A new study in rats suggests that gently cooling the brain after injury may prevent patients often experience epileptic seizures that are difficult to control in weeks, months and years after severe head injury. The researchers reported their findings in Annals of Neurology.
“Traumatic head injury is the leading cause of acquired epilepsy in young adults, and in many cases the seizures can not be controlled with medication,” said Matthew Smyth, lead author of the study and associate professor of neurological surgery and of paediatrics at Washington University School of Medicine in St Louis, USA. “If we can confirm cooling’s effectiveness in human trials, this approach may give us a safe and relatively simple way to prevent epilepsy in these patients.”
Smyth has been exploring the possibility of using cooling to prevent seizures or reduce their severity. “Warmer brain cells seem to be more electrically active, and that may increase the likelihood of abnormal electrical discharges that can coalesce to form a seizure,” he said. “Cooling should have the opposite effect.”
Smyth and colleagues at the University of Washington and the University of Minnesota, USA, tested potential therapies in a rat model of brain injury. These rats develop chronic seizures weeks after the injury. Researchers devised a headset that cools the rat brain. They were originally testing its ability to stop seizures when they noticed that cooling seemed to be not only stopping but also preventing seizures.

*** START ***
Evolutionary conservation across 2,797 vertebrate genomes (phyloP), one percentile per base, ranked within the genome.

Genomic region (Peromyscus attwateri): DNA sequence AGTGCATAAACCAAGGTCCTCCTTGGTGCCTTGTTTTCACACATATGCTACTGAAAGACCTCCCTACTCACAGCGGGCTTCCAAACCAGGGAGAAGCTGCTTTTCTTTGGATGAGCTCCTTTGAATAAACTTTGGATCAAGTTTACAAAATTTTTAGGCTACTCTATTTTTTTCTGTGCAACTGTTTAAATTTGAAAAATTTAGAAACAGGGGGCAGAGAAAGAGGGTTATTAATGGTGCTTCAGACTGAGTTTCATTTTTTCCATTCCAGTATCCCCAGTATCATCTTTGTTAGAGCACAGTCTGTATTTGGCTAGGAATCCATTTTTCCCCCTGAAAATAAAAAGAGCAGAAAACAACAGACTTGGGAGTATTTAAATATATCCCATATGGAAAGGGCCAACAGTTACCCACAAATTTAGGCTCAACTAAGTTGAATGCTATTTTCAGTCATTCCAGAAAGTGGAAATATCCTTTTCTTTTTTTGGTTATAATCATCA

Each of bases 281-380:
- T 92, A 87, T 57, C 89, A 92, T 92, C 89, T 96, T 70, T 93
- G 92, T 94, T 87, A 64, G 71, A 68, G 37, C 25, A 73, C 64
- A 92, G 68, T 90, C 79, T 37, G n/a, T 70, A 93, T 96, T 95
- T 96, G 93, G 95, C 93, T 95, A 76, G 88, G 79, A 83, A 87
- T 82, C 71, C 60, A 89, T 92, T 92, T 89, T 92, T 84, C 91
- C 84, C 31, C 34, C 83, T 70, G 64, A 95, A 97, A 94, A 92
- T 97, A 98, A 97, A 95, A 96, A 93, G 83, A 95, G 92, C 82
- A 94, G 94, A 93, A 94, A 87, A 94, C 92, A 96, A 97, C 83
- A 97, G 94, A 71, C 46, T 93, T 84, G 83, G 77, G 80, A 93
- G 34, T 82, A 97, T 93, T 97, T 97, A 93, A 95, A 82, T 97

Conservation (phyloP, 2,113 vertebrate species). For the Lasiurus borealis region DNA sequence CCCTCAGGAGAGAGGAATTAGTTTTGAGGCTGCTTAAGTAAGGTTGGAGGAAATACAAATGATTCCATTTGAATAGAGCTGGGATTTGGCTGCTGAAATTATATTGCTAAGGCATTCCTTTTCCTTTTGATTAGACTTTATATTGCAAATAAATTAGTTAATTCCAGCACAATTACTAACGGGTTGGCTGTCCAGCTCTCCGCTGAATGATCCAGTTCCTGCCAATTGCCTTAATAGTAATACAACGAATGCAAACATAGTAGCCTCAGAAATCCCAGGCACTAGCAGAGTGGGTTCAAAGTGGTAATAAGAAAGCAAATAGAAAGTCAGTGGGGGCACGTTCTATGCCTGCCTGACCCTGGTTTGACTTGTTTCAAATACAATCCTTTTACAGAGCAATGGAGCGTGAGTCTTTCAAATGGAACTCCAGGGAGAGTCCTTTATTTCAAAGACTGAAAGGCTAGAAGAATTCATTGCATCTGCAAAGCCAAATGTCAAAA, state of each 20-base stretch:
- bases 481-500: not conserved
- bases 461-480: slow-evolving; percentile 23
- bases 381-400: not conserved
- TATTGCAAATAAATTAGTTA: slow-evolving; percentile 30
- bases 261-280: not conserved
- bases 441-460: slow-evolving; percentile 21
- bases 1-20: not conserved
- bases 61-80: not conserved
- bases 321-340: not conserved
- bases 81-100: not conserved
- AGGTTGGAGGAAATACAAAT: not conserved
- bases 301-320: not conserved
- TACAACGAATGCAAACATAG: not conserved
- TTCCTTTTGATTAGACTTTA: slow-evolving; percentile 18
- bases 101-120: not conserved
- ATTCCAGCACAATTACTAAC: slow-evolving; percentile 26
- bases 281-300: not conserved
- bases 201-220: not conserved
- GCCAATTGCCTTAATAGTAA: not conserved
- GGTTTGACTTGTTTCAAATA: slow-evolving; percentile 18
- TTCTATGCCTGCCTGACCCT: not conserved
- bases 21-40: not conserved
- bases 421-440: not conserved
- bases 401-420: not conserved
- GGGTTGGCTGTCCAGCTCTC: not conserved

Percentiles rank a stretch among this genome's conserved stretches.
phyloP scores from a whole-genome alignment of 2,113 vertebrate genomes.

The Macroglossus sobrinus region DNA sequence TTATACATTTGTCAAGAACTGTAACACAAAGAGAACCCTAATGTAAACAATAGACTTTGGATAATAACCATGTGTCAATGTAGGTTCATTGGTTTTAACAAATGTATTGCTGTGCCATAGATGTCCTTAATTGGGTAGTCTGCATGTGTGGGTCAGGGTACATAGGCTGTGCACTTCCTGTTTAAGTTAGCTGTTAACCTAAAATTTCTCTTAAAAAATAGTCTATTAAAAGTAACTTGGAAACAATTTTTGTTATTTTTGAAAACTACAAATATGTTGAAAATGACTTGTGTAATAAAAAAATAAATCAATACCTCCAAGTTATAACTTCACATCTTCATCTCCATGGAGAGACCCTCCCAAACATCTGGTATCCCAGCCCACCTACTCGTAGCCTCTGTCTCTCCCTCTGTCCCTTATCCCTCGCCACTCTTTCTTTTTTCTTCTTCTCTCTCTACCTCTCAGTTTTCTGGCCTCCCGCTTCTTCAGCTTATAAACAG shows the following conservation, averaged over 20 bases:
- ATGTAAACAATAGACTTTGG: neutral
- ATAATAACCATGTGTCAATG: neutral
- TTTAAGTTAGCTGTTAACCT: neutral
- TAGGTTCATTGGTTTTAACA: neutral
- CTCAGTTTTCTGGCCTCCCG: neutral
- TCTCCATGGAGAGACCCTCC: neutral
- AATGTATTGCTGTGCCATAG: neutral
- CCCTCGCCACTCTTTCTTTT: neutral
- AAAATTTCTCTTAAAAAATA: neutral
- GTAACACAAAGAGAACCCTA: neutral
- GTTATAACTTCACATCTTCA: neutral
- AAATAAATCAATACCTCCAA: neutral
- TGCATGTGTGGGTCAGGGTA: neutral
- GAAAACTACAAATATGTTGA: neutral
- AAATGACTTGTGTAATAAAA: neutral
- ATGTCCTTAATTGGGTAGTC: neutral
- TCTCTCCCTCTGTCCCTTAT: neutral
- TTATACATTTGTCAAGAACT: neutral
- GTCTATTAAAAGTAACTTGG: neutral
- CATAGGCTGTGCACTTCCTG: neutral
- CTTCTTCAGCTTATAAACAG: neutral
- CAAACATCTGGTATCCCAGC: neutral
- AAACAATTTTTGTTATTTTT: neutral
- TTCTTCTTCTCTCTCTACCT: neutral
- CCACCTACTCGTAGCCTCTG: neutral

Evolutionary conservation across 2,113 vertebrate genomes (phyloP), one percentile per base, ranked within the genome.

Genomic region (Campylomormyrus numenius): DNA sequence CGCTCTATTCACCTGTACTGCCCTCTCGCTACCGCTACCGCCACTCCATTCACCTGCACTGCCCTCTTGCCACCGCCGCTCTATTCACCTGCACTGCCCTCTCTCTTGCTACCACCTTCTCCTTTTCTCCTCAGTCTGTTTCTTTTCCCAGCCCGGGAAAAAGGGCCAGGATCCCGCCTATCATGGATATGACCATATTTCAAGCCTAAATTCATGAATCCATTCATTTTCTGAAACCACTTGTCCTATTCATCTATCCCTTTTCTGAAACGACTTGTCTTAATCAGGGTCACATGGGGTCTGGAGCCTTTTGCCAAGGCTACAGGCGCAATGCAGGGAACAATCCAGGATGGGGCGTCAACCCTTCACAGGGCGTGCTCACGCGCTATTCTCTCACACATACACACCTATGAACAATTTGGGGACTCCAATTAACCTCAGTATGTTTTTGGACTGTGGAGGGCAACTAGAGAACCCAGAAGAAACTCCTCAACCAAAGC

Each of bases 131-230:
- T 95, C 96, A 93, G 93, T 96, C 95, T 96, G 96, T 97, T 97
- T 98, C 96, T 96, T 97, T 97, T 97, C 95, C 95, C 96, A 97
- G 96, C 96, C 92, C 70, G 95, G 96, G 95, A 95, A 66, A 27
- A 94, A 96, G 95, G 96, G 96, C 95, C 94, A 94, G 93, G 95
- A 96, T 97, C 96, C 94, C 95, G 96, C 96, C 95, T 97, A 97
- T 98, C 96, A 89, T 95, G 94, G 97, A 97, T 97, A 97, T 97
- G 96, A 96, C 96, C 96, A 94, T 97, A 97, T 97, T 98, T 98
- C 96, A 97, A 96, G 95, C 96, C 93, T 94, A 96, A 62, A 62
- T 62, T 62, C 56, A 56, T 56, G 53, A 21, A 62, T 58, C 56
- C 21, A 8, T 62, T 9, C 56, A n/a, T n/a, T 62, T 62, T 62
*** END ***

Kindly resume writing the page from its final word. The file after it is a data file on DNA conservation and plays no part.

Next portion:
Scientists redesigned the study to focus on prevention. Under the new protocols, they put headsets on some of the rats that cooled their brains by less than four degrees Fahrenheit. Another group of rats wore headsets that did nothing. Scientists who were unaware of which rats they were observing monitored them for seizures during treatment and after the headsets were removed.
Rats that wore the inactive headset had progressively longer and more severe seizures weeks after the injury, but rats whose brains had been cooled only experienced a few very brief seizures as long as four months after injury.
Brain injury also tends to reduce cell activity at the site of the trauma, but the cooling headsets restored the normal activity levels of these cells.
The study is the first to reduce injury-related seizures without drugs, according to Smyth.
“Our results show that the brain changes that cause this type of epilepsy happen in the days and weeks after injury, not at the moment of injury or when the symptoms of epilepsy begin,” he said. “If clinical trials confirm that cooling has similar effects in humans, it could change the way we treat patients with head injuries, and for the first time reduce the chance of developing epilepsy after brain injury.”
Smyth and colleagues have been testing cooling devices in humans in the operating room, and are planning a multi-institutional trial of an implanted focal brain cooling device to evaluate the efficacy of cooling on established seizures.